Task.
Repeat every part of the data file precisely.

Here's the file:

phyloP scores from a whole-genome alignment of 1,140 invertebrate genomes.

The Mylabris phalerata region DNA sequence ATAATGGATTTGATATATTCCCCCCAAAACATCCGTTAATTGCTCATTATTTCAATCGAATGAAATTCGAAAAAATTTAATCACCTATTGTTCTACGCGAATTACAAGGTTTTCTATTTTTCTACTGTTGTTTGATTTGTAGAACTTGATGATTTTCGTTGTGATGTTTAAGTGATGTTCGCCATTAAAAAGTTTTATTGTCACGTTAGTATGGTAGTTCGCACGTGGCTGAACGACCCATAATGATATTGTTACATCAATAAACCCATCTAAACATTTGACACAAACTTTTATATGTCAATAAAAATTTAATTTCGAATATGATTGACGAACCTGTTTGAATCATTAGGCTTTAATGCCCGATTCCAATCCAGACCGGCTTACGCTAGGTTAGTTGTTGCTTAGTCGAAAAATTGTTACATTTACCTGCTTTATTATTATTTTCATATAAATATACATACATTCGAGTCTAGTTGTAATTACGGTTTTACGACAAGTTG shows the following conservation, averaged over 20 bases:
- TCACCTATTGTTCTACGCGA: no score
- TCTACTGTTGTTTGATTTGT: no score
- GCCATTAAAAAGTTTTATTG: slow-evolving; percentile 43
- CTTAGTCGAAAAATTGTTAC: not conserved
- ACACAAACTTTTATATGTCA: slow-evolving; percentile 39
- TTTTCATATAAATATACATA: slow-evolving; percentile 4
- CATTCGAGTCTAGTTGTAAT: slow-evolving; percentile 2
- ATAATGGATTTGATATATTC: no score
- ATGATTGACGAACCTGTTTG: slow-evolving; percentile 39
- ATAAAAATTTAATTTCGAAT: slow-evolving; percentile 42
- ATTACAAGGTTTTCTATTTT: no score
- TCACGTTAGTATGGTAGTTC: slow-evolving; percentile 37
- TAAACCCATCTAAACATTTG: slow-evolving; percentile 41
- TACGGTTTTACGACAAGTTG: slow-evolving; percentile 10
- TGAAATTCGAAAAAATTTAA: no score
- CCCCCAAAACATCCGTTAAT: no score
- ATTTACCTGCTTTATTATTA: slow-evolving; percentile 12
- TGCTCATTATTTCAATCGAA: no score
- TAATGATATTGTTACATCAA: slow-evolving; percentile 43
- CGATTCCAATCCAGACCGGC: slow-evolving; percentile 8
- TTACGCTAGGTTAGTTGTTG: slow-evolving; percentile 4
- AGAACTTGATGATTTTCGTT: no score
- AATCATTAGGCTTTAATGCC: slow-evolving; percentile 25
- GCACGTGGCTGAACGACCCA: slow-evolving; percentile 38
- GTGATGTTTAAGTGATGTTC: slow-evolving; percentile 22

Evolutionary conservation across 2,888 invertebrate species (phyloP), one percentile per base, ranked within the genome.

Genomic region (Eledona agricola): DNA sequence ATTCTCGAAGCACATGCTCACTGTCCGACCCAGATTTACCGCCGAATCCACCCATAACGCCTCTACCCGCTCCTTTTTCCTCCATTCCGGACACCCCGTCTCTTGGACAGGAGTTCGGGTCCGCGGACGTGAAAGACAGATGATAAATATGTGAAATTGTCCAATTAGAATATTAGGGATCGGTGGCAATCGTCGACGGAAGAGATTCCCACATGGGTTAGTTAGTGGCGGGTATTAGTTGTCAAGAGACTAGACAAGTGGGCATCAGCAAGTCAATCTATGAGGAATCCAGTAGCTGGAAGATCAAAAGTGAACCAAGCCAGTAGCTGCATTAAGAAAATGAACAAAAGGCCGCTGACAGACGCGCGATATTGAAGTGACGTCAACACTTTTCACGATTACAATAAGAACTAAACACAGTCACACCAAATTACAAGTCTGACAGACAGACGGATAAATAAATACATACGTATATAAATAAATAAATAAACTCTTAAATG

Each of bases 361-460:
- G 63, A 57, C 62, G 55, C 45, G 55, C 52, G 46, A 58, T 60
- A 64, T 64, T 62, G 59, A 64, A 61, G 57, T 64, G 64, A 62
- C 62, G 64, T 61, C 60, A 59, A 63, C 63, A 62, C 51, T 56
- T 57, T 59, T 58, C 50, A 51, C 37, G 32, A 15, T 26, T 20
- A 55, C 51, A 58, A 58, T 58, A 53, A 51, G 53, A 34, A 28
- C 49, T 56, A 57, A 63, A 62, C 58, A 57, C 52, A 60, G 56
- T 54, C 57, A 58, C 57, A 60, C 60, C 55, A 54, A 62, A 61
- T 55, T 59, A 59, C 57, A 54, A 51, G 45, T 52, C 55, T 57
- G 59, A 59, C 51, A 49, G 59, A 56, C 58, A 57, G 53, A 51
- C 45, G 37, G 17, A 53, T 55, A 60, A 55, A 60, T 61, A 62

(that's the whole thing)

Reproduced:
phyloP scores from a whole-genome alignment of 1,140 invertebrate genomes.

The Mylabris phalerata region DNA sequence ATAATGGATTTGATATATTCCCCCCAAAACATCCGTTAATTGCTCATTATTTCAATCGAATGAAATTCGAAAAAATTTAATCACCTATTGTTCTACGCGAATTACAAGGTTTTCTATTTTTCTACTGTTGTTTGATTTGTAGAACTTGATGATTTTCGTTGTGATGTTTAAGTGATGTTCGCCATTAAAAAGTTTTATTGTCACGTTAGTATGGTAGTTCGCACGTGGCTGAACGACCCATAATGATATTGTTACATCAATAAACCCATCTAAACATTTGACACAAACTTTTATATGTCAATAAAAATTTAATTTCGAATATGATTGACGAACCTGTTTGAATCATTAGGCTTTAATGCCCGATTCCAATCCAGACCGGCTTACGCTAGGTTAGTTGTTGCTTAGTCGAAAAATTGTTACATTTACCTGCTTTATTATTATTTTCATATAAATATACATACATTCGAGTCTAGTTGTAATTACGGTTTTACGACAAGTTG shows the following conservation, averaged over 20 bases:
- TCACCTATTGTTCTACGCGA: no score
- TCTACTGTTGTTTGATTTGT: no score
- GCCATTAAAAAGTTTTATTG: slow-evolving; percentile 43
- CTTAGTCGAAAAATTGTTAC: not conserved
- ACACAAACTTTTATATGTCA: slow-evolving; percentile 39
- TTTTCATATAAATATACATA: slow-evolving; percentile 4
- CATTCGAGTCTAGTTGTAAT: slow-evolving; percentile 2
- ATAATGGATTTGATATATTC: no score
- ATGATTGACGAACCTGTTTG: slow-evolving; percentile 39
- ATAAAAATTTAATTTCGAAT: slow-evolving; percentile 42
- ATTACAAGGTTTTCTATTTT: no score
- TCACGTTAGTATGGTAGTTC: slow-evolving; percentile 37
- TAAACCCATCTAAACATTTG: slow-evolving; percentile 41
- TACGGTTTTACGACAAGTTG: slow-evolving; percentile 10
- TGAAATTCGAAAAAATTTAA: no score
- CCCCCAAAACATCCGTTAAT: no score
- ATTTACCTGCTTTATTATTA: slow-evolving; percentile 12
- TGCTCATTATTTCAATCGAA: no score
- TAATGATATTGTTACATCAA: slow-evolving; percentile 43
- CGATTCCAATCCAGACCGGC: slow-evolving; percentile 8
- TTACGCTAGGTTAGTTGTTG: slow-evolving; percentile 4
- AGAACTTGATGATTTTCGTT: no score
- AATCATTAGGCTTTAATGCC: slow-evolving; percentile 25
- GCACGTGGCTGAACGACCCA: slow-evolving; percentile 38
- GTGATGTTTAAGTGATGTTC: slow-evolving; percentile 22

Evolutionary conservation across 2,888 invertebrate species (phyloP), one percentile per base, ranked within the genome.

Genomic region (Eledona agricola): DNA sequence ATTCTCGAAGCACATGCTCACTGTCCGACCCAGATTTACCGCCGAATCCACCCATAACGCCTCTACCCGCTCCTTTTTCCTCCATTCCGGACACCCCGTCTCTTGGACAGGAGTTCGGGTCCGCGGACGTGAAAGACAGATGATAAATATGTGAAATTGTCCAATTAGAATATTAGGGATCGGTGGCAATCGTCGACGGAAGAGATTCCCACATGGGTTAGTTAGTGGCGGGTATTAGTTGTCAAGAGACTAGACAAGTGGGCATCAGCAAGTCAATCTATGAGGAATCCAGTAGCTGGAAGATCAAAAGTGAACCAAGCCAGTAGCTGCATTAAGAAAATGAACAAAAGGCCGCTGACAGACGCGCGATATTGAAGTGACGTCAACACTTTTCACGATTACAATAAGAACTAAACACAGTCACACCAAATTACAAGTCTGACAGACAGACGGATAAATAAATACATACGTATATAAATAAATAAATAAACTCTTAAATG

Each of bases 361-460:
- G 63, A 57, C 62, G 55, C 45, G 55, C 52, G 46, A 58, T 60
- A 64, T 64, T 62, G 59, A 64, A 61, G 57, T 64, G 64, A 62
- C 62, G 64, T 61, C 60, A 59, A 63, C 63, A 62, C 51, T 56
- T 57, T 59, T 58, C 50, A 51, C 37, G 32, A 15, T 26, T 20
- A 55, C 51, A 58, A 58, T 58, A 53, A 51, G 53, A 34, A 28
- C 49, T 56, A 57, A 63, A 62, C 58, A 57, C 52, A 60, G 56
- T 54, C 57, A 58, C 57, A 60, C 60, C 55, A 54, A 62, A 61
- T 55, T 59, A 59, C 57, A 54, A 51, G 45, T 52, C 55, T 57
- G 59, A 59, C 51, A 49, G 59, A 56, C 58, A 57, G 53, A 51
- C 45, G 37, G 17, A 53, T 55, A 60, A 55, A 60, T 61, A 62